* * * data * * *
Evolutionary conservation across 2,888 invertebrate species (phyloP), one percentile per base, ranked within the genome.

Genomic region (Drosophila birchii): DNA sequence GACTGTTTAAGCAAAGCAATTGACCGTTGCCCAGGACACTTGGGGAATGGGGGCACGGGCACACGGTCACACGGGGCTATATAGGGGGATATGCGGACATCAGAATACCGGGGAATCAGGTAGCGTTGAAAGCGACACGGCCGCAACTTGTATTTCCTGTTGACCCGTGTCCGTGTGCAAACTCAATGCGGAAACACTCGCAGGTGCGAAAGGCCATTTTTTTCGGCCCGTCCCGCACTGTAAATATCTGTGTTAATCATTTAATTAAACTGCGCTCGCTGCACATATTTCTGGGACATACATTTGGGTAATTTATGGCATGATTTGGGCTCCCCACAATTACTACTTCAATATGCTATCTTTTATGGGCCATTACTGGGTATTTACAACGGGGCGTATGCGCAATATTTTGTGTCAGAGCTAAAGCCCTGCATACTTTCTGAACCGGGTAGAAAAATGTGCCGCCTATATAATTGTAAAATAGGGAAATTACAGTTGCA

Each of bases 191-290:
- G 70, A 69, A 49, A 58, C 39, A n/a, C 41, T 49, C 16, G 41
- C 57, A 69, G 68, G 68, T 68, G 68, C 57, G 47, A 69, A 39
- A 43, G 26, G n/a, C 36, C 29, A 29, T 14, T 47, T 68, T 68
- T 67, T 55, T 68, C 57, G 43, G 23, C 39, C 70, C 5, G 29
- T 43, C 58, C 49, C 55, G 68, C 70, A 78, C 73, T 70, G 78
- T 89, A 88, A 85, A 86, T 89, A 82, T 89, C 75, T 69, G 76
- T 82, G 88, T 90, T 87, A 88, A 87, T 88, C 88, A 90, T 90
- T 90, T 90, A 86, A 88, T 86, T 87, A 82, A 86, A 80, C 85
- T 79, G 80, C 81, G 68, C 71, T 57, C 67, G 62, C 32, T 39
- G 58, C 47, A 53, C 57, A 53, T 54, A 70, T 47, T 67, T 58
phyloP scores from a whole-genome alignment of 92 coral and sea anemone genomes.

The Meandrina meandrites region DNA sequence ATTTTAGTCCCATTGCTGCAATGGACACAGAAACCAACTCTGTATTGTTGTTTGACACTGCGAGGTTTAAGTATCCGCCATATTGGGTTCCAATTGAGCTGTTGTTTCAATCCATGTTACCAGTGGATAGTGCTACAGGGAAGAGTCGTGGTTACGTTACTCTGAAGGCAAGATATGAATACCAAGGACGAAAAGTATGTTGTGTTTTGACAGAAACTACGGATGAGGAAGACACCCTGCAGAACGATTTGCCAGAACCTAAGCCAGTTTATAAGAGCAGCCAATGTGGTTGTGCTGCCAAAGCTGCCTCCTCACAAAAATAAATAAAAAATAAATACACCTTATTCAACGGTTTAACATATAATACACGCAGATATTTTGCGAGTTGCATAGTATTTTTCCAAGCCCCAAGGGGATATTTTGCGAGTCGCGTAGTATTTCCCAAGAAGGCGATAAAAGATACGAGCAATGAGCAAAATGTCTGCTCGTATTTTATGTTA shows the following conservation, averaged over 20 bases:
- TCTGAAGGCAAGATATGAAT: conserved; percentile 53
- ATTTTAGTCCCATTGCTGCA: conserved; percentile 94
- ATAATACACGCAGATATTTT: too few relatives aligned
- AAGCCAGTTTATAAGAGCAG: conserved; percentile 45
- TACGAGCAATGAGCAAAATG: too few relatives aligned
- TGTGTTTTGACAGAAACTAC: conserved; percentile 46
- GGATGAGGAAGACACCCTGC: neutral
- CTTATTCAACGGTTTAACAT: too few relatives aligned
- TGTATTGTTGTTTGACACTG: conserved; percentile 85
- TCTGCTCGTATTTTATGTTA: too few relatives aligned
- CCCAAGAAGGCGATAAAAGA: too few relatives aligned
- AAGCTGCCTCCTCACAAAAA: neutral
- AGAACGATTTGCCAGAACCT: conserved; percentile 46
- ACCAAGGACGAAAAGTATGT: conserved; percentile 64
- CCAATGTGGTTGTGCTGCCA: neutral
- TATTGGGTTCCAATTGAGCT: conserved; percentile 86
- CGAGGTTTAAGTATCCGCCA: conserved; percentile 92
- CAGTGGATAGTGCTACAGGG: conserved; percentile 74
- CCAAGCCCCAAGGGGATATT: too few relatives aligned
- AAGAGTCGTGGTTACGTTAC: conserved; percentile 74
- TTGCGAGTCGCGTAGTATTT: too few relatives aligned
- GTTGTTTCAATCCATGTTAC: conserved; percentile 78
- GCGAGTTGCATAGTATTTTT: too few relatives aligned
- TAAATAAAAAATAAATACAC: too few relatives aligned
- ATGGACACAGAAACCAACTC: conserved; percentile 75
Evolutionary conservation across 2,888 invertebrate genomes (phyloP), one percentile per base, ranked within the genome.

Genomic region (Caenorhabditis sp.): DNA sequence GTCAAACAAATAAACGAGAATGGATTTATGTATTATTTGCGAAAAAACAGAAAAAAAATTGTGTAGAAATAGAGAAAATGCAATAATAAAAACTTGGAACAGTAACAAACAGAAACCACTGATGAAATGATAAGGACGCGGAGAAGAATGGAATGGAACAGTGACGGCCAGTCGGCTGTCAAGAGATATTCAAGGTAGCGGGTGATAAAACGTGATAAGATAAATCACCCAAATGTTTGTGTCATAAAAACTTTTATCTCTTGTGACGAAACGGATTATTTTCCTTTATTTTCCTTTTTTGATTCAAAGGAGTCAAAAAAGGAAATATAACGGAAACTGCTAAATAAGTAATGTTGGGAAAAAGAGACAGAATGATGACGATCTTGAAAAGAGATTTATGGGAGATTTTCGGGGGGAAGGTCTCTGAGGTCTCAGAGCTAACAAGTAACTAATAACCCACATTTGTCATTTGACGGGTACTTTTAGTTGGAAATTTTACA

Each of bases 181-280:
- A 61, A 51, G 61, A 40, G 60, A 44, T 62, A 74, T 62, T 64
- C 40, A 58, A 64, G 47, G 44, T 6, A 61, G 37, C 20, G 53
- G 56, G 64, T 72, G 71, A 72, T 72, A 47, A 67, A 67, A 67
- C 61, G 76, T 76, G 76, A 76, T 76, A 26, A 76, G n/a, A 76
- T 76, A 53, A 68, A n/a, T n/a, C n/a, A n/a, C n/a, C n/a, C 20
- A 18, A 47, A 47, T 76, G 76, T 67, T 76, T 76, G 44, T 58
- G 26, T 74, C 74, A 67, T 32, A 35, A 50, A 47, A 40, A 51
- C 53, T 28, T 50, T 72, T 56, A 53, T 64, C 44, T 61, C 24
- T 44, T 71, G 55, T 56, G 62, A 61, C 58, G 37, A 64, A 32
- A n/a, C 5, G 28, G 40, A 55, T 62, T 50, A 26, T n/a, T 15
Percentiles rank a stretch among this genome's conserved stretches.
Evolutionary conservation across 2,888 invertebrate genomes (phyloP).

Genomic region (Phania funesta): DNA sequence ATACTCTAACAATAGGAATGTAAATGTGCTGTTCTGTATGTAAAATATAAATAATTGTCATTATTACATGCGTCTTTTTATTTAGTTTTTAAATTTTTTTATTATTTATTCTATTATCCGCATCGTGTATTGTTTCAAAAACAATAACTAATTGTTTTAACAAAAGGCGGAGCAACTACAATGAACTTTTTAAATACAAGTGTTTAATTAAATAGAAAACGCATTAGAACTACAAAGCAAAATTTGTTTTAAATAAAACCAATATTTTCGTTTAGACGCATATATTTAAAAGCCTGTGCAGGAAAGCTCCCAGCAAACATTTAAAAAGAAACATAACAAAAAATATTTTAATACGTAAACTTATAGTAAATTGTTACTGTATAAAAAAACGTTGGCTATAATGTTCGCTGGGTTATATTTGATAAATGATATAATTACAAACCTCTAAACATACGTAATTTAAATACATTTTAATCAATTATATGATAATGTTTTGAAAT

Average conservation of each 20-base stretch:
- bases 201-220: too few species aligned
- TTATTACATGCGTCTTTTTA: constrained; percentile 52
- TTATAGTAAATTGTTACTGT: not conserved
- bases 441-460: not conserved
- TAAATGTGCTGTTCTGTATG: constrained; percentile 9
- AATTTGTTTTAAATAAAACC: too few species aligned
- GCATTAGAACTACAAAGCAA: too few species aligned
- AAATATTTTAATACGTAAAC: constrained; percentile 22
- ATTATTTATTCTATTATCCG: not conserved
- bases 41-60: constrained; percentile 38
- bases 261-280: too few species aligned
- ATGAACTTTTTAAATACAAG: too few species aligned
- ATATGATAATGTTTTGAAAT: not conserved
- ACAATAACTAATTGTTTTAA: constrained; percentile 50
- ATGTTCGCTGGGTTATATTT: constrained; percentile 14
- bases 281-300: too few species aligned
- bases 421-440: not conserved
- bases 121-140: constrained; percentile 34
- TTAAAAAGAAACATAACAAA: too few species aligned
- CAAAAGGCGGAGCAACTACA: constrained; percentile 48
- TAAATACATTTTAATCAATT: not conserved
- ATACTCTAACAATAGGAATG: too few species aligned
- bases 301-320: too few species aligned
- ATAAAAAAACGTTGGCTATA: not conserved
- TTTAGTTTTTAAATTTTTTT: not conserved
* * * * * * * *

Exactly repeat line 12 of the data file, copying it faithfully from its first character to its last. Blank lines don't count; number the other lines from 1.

- T 79, G 80, C 81, G 68, C 71, T 57, C 67, G 62, C 32, T 39